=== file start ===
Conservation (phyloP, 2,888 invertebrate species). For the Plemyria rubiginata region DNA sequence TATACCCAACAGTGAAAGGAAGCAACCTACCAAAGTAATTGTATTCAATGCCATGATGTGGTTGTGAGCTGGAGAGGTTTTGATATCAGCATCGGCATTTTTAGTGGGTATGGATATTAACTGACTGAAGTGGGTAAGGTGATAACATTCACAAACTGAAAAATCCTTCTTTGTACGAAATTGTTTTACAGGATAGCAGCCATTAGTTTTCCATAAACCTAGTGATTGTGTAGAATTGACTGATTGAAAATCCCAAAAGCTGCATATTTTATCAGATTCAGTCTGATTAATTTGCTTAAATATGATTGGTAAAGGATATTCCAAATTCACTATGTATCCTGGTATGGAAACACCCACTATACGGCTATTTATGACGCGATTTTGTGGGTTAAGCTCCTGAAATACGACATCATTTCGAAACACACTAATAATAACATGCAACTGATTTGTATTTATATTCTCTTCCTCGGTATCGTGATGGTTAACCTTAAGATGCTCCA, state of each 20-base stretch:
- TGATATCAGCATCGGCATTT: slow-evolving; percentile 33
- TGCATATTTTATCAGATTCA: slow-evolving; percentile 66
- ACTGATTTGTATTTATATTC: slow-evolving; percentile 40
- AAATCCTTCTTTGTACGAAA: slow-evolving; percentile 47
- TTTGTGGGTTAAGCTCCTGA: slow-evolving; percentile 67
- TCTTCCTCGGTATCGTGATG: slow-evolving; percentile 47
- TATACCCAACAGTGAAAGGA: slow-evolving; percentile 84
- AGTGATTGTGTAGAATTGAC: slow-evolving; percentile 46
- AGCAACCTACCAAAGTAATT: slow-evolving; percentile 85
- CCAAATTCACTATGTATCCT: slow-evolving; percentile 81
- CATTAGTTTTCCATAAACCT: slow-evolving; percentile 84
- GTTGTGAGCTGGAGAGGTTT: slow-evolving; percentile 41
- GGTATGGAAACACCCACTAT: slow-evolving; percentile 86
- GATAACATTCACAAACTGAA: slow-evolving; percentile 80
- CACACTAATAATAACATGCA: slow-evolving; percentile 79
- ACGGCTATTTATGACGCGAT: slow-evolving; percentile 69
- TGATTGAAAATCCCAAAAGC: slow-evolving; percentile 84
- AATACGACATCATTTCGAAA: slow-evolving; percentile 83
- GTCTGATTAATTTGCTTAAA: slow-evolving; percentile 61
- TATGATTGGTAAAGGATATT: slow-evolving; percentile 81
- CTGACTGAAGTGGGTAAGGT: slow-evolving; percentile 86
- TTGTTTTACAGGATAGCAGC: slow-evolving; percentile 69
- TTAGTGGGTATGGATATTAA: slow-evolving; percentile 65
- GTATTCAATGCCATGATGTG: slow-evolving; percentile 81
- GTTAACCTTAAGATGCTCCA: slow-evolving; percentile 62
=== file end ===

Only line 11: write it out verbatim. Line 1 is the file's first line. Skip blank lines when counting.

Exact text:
- CCAAATTCACTATGTATCCT: slow-evolving; percentile 81